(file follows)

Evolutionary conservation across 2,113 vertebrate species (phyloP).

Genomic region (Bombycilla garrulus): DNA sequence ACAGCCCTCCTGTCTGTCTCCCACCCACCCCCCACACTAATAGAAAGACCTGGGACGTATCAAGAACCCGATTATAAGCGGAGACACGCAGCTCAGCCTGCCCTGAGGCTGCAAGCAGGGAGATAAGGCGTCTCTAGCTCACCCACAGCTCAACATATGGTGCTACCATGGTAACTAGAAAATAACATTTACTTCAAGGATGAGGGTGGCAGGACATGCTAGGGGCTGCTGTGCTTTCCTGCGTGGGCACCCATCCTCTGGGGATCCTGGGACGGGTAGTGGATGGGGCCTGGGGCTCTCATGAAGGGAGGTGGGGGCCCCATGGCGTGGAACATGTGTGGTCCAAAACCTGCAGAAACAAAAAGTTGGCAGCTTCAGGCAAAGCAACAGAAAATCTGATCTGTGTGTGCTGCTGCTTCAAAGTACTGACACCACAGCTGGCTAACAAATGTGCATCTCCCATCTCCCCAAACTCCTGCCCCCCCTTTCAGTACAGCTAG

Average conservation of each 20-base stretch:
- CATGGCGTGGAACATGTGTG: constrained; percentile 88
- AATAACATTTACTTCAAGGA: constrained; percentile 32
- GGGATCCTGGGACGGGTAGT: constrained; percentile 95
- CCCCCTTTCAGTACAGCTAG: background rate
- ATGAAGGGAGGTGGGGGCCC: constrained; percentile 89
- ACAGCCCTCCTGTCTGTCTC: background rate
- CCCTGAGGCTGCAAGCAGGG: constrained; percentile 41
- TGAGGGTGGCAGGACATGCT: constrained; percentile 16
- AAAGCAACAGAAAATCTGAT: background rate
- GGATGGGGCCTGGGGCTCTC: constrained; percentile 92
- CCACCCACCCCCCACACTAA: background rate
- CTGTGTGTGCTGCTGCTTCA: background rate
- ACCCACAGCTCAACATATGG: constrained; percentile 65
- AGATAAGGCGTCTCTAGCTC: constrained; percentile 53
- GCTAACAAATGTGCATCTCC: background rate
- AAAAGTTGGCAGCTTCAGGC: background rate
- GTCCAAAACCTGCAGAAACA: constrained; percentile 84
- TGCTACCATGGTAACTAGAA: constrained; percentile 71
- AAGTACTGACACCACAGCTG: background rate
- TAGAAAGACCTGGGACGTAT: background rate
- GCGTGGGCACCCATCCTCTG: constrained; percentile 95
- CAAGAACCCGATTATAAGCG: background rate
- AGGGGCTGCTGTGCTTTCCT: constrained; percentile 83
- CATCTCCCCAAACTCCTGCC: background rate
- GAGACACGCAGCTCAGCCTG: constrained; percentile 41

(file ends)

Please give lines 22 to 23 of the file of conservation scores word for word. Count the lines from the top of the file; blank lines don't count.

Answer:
- AAGTACTGACACCACAGCTG: background rate
- TAGAAAGACCTGGGACGTAT: background rate